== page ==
Upbeat investors exposed to any Europe stocks setback

Thu Dec 20, 2012 10:20am EST

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* Strong interest in upside bets via call options
    * Short bets on major indexes down in past month
    * Upbeat positioning leaves market vulnerable to weakness

    By Toni Vorobyova
    LONDON, Dec 20 (Reuters) - Expectations that European stocks
will go from strength to strength in early 2013 have fuelled
demand for options that would profit from such a rally but left
investors exposed to any setback.
    European indexes are set to outperform U.S. ones for the
first time in three years this year after the risks of a euro
zone break-up were reduced by pledges of central bank help.
Stocks also look historically cheap and fund flows are rising.
    Investors burned by the euro zone crisis are slowly turning
more upbeat, snapping up call options which allow them to profit
if stocks rise. At the same time, investors are less inclined to
short stocks by borrowing them and betting they will be able to
buy them more cheaply when they have to make good the loan.
    By betting on market gains in early 2013 rather than this
month, European investors are also hoping to cash in on an
expected resolution by U.S. politicians of the "fiscal cliff" of
recession-threatening spending cuts and tax hikes. 
    The problem is, if equity markets go down rather than up,
investors have bought so little protection in the options market
that any downward move could accelerate quickly.
    "The worrying concern is how little hedging funds have,"
said Andy Ash, head of sales at Monument Securities. "The market
is majorly under-hedged should any down move occur."
    A deal to avert the fiscal cliff is widely expected before
the end of this year, but the exact timing is unclear,
potentially keeping the market more cautious about December
options contracts, which expire on Friday. 
    Investors' appetite for call options on the Euro STOXX 50
 has surged sharply in the past month, outstripping
growth in downside 'put' bets. Traders said demand could rise
further if profits made on December contracts are reinvested.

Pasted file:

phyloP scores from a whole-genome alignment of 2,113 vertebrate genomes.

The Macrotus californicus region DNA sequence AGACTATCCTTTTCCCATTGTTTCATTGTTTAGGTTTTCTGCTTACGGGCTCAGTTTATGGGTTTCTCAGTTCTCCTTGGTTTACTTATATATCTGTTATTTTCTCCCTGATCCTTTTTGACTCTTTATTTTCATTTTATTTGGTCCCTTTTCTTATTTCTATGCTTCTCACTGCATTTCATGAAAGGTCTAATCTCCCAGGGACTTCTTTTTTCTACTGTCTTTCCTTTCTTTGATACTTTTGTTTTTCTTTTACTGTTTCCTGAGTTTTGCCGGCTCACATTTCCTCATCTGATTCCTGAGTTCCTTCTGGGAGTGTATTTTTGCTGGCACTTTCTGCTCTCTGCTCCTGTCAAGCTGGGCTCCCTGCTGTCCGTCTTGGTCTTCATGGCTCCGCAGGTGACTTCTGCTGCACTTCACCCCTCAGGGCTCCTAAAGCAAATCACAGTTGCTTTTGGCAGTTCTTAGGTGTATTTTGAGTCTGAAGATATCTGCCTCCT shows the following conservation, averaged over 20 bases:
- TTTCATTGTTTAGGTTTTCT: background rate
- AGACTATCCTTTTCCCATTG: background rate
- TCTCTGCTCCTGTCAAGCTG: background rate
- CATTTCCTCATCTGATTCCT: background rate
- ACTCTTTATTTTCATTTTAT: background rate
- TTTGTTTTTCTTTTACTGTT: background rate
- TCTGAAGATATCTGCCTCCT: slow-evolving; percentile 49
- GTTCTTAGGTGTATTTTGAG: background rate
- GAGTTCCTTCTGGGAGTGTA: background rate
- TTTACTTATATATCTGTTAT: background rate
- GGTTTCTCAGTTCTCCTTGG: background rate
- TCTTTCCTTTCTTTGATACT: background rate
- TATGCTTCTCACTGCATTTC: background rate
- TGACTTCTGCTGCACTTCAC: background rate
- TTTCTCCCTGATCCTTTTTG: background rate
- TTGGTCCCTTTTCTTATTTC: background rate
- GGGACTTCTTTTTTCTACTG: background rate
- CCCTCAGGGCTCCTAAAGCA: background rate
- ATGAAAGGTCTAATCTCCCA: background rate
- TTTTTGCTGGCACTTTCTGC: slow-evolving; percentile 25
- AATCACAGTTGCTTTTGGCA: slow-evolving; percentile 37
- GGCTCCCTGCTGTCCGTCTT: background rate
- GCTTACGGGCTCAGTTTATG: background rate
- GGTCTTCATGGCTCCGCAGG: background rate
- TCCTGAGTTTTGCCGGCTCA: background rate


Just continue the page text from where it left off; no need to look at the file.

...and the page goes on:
"The positioning has definitely been more bullish," said
Kokou Agbo-Bloua, European head of equity and derivative
strategy at BNP Paribas. "Calls for January or March are a very
smart trade to protect yourself through the fiscal cliff without
getting exposure to the downside." 
    The number of call contracts for January expiry on Eurex,
Europe's top equities derivatives exchange, has risen nine times
since mid-November as investors step up bets for 2013, while
puts are up 5.8 times.
    
    Such bets are historically cheap at the moment, with implied
volatility on the Euro STOXX 50 - a key influence on the
cost of an option on the index - having halved in 2012 and
currently at the bottom of a five-year range.
    Further boosting demand for calls is the fact that many
investors are still underweight Europe following concerns about
a possible euro break up earlier this year and the ongoing
sovereign debt struggles of several euro zone members. 
    U.S. investors, many of whom have had low exposure to the
region for years, are becoming more upbeat and have added money
to European funds for 10 weeks in a row. But there is still a
long way to go: current holdings of around $15 billion are half
their 2007 levels, according to Thomson Reuters Lipper data. 
    "They don't need puts because they are underweight Europe in
general and they have been buying calls to gain exposure in case
of a rally," BNP's Agbo-Bloua said. 
    History suggests the trade could be successful, with Morgan
Stanley showing that 22 out of the past 28 years of positive
annual returns for European equities have been followed by a
strong January. 
    Positioning is likely to be more skewed after Friday, when
some 2.9 million winning call bets are set to expire, 76 percent
more than profitable puts. With more call holders potentially
tempted to reinvest their profits, the market could become more
optimistic and even less cushioned for any possible weakness.
    With a relative lack of insurance in place for a move lower,
investors may have less stomach for such a correction and may
sell up sooner than they would if they were more hedged, thus
potentially further increasing any selling pressure.
    The size of any possible correction is hard to estimate
given the uncertainty over when - and whether - it might happen.
    Possible triggers could include a failure to reach a U.S.
budget deal by January - something to which Societe Generale
gives just a 10 percent probability - and any big
disappointments from the next earnings season. 
        
    SHORT HORIZON    
    A sharp reduction in shorts - when investors sell shares
they have borrowed, betting the price will fall so they can buy
them back and repay the loan at a profit - on European indexes
in the past month also points to growing optimism.
    Shares on loan fell 7 percent on the STOXX Europe 600
 and 18 percent on Britain's FTSE 100, according
to stock-lending data firm SunGard Astec Analytics.
    Investors wishing to bet on near-term strength in Europe
could buy a high strike call and sell a low-level one on the
euro zone index, offsetting that with a reverse position on the
U.S. S&P 500, said Vincent Cassot, head of equity
derivatives strategy at Societe Generale.
    However, both the market-expected, or implied, volatility on
euro zone stocks and the demand for options suggest the optimism
is largely for the near term: investors have bought nearly twice
as many puts as calls for December 2013 in the past month. 
    "Our view is that there is some risk looming but it has been
transferred to the longer term, may be one, two, three years,"
SocGen's Cassot said. 

 (Reporting by Toni Vorobyova; Editing by Catherine Evans)
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